* Installing a virus scanner on the server, especially if it is permitted to scan program and data files used by Oracle. * Using inappropriate parameters for memory allocations. * If a database release upgrade was involved, not directly attacking the specific performance problem which is the source of the problem - could just be just a couple bad execution plans, possibly caused by the upgraded query optimizer.
* ... (Niall Litchfield, or someone else might be able to provide additional causes)

Probably the most common reasons are running excessive non-oracle workload on the same server (of which the virus scan is a prime example), but often people I see will compare a combined database and app server running windows against the same system but with the database remotely located on a unix server. The performance difference is then attributed to the o/s and not the architecture.


A couple things to keep in mind about Windows: * Oracle on Windows uses direct, asynchronous I/O, which helps minimize concurrency problems. But, this also means that the operating system's file cache probably is of little use to Oracle on Windows.

conversely Linux, especially older releases of Oracle on Linux, tended to have really poor disk io in comparison to windows. This problem has mostly gone away, but for all its faults NTFS remains a really good FS for Oracle.

  • Oracle on Windows uses a thread model, while Oracle on Linux (and other Unix like operating systems) uses a process model. The thread model is less negatively impacted by context switches than is the process model, which should help improve performance in some cases, such as repeatedly calling a PL/SQL function from a SQL statement.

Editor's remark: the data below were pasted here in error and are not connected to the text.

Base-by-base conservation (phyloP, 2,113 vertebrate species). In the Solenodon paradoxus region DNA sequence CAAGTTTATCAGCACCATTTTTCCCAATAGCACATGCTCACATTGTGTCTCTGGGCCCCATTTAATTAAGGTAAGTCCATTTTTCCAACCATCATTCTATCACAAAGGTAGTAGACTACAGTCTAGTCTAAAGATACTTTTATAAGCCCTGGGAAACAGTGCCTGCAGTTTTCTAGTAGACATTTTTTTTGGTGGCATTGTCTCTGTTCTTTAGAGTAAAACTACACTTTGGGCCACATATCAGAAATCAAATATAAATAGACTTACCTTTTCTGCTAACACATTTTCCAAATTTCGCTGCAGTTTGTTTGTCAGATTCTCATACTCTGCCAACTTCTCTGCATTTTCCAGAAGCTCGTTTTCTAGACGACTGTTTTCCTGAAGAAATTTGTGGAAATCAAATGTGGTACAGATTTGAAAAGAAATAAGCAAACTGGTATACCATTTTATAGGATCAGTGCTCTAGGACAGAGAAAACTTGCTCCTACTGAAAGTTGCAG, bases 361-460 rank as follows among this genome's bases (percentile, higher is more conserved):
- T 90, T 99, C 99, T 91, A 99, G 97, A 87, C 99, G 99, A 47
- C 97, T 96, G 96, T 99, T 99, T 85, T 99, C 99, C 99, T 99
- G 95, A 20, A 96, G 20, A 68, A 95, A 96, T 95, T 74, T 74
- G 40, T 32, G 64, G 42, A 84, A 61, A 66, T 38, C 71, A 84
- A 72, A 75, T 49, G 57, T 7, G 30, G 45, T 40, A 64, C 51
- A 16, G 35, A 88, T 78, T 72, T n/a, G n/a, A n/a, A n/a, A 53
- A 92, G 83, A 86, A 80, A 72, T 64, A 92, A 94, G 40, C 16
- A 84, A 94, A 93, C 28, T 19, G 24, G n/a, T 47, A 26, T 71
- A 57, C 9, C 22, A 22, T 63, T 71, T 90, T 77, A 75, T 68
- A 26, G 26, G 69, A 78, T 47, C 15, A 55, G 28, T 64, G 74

The single biggest limitation these days however is in addressable memory on the 32bit platform, since all those threads share the same memory space (especially for PGA and session info) as the backgrounds. The simple answer to this is not to use PAE or /3gb or all the rest but to use a 64bit o/s (including windows).

  • Properly configured, the same server running 64 bit Windows should be able to achieve roughly the same performance as the same server running 64 bit Linux (assuming direct, asynchronous I/O is enabled on Linux).
  • ... (Niall Litchfield, or someone else might be able to provide additional things to keep in mind)

The tests that I and others have done (*in the 2.4 kernel timeframe*) showed that workload based tests (as opposed to Roby's operation based tests) gave windows about a 5-15% *advantage* when properly configured. It's high time these tests were re done though.


The general advice that you will likely receive is to use the operating system that you know best for Oracle.

That would be mine, technology doesn't break databases, people do.


On Mon, Oct 21, 2013 at 7:51 PM, Jeffrey Beckstrom <>wrote:

> I am looking for a benchmark comparing the two OS'es on identical
> hardware. I found a number of benchmarks, but the hardware differed
> in the comparisons. Can anyone point me to relevant documents.
> Jeffrey Beckstrom
> Database Administrator
> Greater Cleveland Regional Transit Authority Information Systems
> 1240 W. 6th Street
> Cleveland, Ohio 44113
> .
> --

Niall Litchfield
Oracle DBA


Received on Tue Oct 22 2013 - 23:27:44 CEST